Posted by: Patrick_M | June 15, 2010 3:05 PM | Report abuse

This is what President Obama should say:

"What you see too often in Washington and elsewhere around the country is a system of government that seems incapable of action. You see a Congress twisted and pulled in every direction by hundreds of well financed and powerful special interests. You see every extreme position defended to the last vote, almost to the last breath by one unyielding group or another. You often see a balanced and a fair approach that demands sacrifice, a little sacrifice from everyone, abandoned like an orphan without support and without friends.

Often you see paralysis and stagnation and drift. You don't like, and neither do I. What can we do?

First of all, we must face the truth, and then we can change our course. We simply must have faith in each other, faith in our ability to govern ourselves, and faith in the future of this Nation. Restoring that faith and that confidence to America is now the most important task we face. It is a true challenge of this generation of Americans. "

Those exact words were uttered by Jimmy Carter on July 15, 1976. Nothing has changed. The President should invite Carter back to look at Americans and utter those dreaded words - I TOLD YOU SO!

Posted by: SilasKain | June 15, 2010 3:11 PM | Report abuse

... cold really has nothing to do with it cummije5. Taking the term Global Warming (which is outdated btw) too literally is the signal of someone who hasn't researched his position.

Predicting the future is hard, and few of us will look back at this point in time without some kind of regret.

Pollsters worry about politics, not science, and the science still says you're wrong.

Posted by: akusu | June 15, 2010 3:12 PM | Report abuse

He could call for an all out effort to increase the efficiency of our energy use. Or he could call for an all out effort to increase the capacity of alternative energy sources.

Or he could call for a carbon tax which would accomplish both of the first two options at the same time. And it would "internalize" the massive destructive externalities in what consumers pay for energy right now.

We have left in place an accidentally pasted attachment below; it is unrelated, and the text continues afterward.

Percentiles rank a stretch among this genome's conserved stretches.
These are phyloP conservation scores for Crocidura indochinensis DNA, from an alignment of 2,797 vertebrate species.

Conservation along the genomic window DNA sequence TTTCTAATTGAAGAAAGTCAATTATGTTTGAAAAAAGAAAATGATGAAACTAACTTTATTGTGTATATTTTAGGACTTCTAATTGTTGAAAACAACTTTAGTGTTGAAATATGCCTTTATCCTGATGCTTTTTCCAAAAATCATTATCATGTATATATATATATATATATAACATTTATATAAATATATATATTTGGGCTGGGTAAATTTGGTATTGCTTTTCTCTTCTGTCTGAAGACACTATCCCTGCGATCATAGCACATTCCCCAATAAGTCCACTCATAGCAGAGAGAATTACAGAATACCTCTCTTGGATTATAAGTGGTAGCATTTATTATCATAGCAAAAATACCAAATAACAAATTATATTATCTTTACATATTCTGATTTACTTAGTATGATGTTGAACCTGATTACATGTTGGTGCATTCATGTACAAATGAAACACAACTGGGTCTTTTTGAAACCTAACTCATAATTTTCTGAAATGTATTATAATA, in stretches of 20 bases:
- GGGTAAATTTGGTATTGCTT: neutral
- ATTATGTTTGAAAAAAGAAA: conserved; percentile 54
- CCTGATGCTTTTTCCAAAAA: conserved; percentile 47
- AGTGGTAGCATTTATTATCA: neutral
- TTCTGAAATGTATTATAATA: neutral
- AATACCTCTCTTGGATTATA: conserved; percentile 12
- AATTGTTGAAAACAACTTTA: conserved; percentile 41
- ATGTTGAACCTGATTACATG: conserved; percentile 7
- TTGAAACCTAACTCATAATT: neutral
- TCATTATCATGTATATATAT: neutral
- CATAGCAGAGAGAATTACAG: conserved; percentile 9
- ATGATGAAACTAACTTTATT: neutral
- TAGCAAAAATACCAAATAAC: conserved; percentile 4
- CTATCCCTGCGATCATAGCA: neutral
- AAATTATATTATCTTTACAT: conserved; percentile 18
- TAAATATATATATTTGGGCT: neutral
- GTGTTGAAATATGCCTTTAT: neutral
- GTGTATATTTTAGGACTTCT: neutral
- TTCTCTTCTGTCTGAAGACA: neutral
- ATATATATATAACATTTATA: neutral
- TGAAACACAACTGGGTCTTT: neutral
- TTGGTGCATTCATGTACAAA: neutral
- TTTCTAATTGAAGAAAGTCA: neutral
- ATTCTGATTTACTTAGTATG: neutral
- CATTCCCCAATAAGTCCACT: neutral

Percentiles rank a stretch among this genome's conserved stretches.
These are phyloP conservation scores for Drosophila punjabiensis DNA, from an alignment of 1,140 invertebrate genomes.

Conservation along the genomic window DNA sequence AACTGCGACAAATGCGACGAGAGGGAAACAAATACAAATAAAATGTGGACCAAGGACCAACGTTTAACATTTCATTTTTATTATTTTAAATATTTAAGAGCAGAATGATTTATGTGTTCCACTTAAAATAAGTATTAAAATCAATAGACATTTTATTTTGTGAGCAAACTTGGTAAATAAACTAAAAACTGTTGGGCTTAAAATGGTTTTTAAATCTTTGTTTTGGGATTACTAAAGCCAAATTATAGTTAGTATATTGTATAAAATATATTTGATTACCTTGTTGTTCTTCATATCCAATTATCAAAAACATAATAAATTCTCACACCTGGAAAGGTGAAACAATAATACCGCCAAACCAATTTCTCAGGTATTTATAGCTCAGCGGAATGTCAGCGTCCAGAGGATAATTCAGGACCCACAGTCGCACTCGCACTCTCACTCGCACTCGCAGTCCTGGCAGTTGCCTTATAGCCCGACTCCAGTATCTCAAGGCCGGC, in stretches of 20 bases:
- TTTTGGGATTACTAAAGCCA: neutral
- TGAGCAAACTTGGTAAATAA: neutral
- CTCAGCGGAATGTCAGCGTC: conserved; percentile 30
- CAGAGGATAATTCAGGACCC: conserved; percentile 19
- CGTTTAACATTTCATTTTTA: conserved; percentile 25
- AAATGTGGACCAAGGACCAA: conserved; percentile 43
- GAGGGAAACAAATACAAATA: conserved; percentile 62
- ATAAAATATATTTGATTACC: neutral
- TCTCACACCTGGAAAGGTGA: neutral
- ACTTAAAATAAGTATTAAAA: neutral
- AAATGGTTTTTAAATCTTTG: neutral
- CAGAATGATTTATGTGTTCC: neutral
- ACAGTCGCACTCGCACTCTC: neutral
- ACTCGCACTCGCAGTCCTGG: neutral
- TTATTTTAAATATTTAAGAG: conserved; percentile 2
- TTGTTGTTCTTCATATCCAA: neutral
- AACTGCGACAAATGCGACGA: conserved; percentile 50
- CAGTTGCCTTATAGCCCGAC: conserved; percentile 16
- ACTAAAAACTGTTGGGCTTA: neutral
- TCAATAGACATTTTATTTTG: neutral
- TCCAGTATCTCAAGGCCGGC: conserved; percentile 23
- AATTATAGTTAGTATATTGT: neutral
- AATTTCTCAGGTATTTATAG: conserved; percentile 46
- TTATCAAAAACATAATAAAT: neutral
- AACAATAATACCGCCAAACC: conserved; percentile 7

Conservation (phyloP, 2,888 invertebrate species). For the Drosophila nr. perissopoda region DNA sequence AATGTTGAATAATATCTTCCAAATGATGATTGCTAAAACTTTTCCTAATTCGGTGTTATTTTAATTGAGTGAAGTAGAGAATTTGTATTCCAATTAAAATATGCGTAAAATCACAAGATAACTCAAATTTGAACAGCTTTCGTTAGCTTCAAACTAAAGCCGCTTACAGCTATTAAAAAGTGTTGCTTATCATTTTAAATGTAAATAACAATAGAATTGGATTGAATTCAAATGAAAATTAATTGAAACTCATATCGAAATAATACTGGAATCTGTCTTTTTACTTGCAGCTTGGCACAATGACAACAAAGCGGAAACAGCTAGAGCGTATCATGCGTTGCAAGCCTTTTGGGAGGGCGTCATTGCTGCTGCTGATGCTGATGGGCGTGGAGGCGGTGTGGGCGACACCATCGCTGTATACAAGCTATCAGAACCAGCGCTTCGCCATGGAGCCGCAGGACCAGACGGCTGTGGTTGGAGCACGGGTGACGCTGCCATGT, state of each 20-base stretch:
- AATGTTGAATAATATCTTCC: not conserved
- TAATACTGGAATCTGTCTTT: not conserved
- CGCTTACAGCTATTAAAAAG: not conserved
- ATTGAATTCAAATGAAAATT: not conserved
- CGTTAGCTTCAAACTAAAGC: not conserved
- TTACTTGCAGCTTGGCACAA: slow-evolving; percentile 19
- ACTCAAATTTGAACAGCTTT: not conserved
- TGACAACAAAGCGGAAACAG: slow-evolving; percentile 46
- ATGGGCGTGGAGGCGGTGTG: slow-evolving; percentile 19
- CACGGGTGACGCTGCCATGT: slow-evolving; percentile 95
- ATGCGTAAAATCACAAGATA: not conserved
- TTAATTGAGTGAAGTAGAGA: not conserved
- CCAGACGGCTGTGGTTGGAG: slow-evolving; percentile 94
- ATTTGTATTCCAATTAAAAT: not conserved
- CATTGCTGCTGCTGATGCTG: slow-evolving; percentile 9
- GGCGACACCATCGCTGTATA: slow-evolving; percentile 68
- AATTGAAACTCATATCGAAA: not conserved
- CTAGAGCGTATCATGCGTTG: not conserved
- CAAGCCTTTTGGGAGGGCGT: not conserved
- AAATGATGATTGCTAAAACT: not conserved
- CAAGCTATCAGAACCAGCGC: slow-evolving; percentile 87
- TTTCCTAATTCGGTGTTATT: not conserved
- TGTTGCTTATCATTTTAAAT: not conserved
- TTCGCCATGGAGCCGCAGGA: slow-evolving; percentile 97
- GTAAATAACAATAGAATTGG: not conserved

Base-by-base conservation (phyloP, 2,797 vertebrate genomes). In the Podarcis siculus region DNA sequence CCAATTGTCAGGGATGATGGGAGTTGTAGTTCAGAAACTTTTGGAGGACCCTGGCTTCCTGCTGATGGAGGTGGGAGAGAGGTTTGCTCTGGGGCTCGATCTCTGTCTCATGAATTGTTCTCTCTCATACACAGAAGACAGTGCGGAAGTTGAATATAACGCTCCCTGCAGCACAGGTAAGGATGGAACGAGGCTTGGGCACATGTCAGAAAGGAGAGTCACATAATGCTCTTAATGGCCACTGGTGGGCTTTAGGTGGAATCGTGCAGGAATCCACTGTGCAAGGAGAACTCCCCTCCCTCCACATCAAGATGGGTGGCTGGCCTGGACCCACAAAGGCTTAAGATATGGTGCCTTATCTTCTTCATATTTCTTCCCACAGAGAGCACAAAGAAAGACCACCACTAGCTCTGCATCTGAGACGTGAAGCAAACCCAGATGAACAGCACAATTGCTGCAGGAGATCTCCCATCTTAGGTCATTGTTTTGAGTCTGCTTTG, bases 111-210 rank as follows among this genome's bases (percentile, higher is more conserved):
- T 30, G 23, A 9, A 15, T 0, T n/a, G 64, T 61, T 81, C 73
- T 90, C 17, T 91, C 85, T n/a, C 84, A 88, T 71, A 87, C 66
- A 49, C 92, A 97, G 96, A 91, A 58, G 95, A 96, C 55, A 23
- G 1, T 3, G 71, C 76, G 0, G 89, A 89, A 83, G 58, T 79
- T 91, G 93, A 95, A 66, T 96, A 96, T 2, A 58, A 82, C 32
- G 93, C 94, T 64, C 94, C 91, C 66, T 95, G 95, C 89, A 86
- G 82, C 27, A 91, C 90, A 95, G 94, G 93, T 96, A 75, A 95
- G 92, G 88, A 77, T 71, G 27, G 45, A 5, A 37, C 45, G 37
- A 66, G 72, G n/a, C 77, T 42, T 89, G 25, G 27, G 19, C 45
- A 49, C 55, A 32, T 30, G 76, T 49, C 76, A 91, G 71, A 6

So the question then becomes; at what point does the political resistance to the facts on the ground become irrelevant. You either do what has to be done or or you let the opponents to progress take responsibility for the consequences. And we all suffer.

The alternative is to muddle through half-measures that solve nothing and continue to produce political stalemate. And we all suffer.

There are no good choices.

Posted by: BobFred | June 15, 2010 3:15 PM | Report abuse

America is a great country in part becuase of our ability to leverage our technology to conquer the riches of our planet. This has in part given us a wonderous standard of living. Today we are reaping the efects of our arrogance about technology. We sometimes go to far to fast. Techology will solve this problem. Regulation derived from this hard earned lesson will prevent a reoccurance. Tonight I am here to tell you that industry will pay for independent and rigourous regulation. Government will play its role. The people and their interests will be protected from the excesses and hubris of industry and technology.

Posted by: goldandyonker | June 15, 2010 3:24 PM | Report abuse

Aw, Ezra! You've really made it now. You've attracted your own cadre of right-wing trolls.

*sigh* Bloggers grow up so fast...

*wipes tear, sniff*

Posted by: roquelaure_79 | June 15, 2010 3:52 PM | Report abuse

@roquelaure_79: "Aw, Ezra! You've really made it now. You've attracted your own cadre of right-wing trolls."

Hey! I've been here for years.

I, too, hope Obama goes big. Like, super-crazy-make-Glenn-Beck-wet his pants big.

And announces a new summer "climate camp" to help educate deniers. That would make Beck's head explode.

Posted by: Kevin_Willis | June 15, 2010 4:11 PM | Report abuse

Man, Kevin, I really wish that Obama would put on a fake Hitler 'stache for April Fool's Day one year. It would offend just about everyone, and make every Tea Party person's head explode, but I would be rolling on the floor and wetting my pants from laughter.

Posted by: MosBen | June 15, 2010 4:23 PM | Report abuse

Go big? Not.